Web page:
For some time now, some of my on-line friends have advised me to provide a version of CassidySlangScam without the invective aimed at Cassidy and his supporters. In response to that advice, I am working on providing a glossary of the terms in Cassidy’s ludicrous book How The Irish Invented Slang with a short, simple and business-like explanation of why Cassidy’s version is wrong.
The word blowhard first appears in English in the 1790s as a term for a sailor. This may have been from an association with bad weather or perhaps from the blowing of whales. In the mid-19th century, this then acquired the meaning of ‘boastful person’.
Cassidy claims that blowhard comes from the ‘Irish’ phrase béalú h-ard:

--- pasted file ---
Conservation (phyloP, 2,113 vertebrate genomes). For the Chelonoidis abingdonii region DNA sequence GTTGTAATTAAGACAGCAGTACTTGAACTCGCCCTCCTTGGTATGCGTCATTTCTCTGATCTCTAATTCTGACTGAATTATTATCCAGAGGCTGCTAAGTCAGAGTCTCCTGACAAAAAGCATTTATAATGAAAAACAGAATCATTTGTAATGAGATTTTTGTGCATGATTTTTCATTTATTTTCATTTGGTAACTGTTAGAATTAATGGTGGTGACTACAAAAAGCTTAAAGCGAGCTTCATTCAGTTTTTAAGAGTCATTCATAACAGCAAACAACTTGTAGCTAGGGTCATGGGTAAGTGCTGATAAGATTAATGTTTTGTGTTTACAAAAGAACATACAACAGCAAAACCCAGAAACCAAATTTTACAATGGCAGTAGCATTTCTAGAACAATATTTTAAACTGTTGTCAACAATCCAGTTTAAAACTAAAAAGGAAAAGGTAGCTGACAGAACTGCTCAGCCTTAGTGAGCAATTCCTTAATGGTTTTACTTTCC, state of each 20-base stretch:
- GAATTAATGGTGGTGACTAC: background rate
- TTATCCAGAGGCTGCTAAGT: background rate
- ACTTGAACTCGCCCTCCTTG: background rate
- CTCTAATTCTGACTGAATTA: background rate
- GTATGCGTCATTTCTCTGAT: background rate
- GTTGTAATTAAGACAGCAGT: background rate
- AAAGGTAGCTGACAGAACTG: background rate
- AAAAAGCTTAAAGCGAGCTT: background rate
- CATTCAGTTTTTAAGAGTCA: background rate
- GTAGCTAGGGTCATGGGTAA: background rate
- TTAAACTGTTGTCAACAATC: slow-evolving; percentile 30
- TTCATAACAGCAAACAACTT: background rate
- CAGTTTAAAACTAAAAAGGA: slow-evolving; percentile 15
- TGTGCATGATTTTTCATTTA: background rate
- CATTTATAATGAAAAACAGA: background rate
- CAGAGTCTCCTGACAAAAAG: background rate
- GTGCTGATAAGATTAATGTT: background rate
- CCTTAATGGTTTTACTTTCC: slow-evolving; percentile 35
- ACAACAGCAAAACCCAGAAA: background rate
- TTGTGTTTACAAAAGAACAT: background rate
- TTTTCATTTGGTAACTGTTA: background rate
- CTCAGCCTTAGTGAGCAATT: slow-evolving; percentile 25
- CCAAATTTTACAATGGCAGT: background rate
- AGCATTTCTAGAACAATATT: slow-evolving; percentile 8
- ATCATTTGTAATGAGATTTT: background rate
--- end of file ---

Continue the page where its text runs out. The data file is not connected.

Béalú h-ard (pron. bæl-ú hard), loud speaking; loud mouthing; fig. a loud mouth. Bealú [sic], n., act of speaking about, talking, gossiping. Ard, adj., loud. A blowhard (béalú h-ard, loud talking) is a loud mouth personified.
This is the same béalú (béalughadh) that was used by Cassidy to explain blow, in the sense of spilling the beans. As we saw there, this is an incredibly rare word, a verbal form derived from béal meaning mouth. In that case, Cassidy claimed it meant ‘to snitch’. Here, it conveniently means ‘to mouth off’, so this would mean ‘high mouthing off’.
The phrase béalú h-ard demonstrates very clearly that not only did Cassidy have no knowledge of the Irish language, he had no access to anyone with a reasonable knowledge of the Irish language who would have kept him right. There is no reason for the h- before the adjective ard (which means high and can also mean loud). Béalú is a verbal noun and an adjective beginning with a vowel would not require a h- before it. (And if it did, there would be no hyphen – it would be hard, not h-ard.)
In other words, not only is béalú h-ard a non-existent and imaginary phrase, it breaks basic rules of Irish grammar.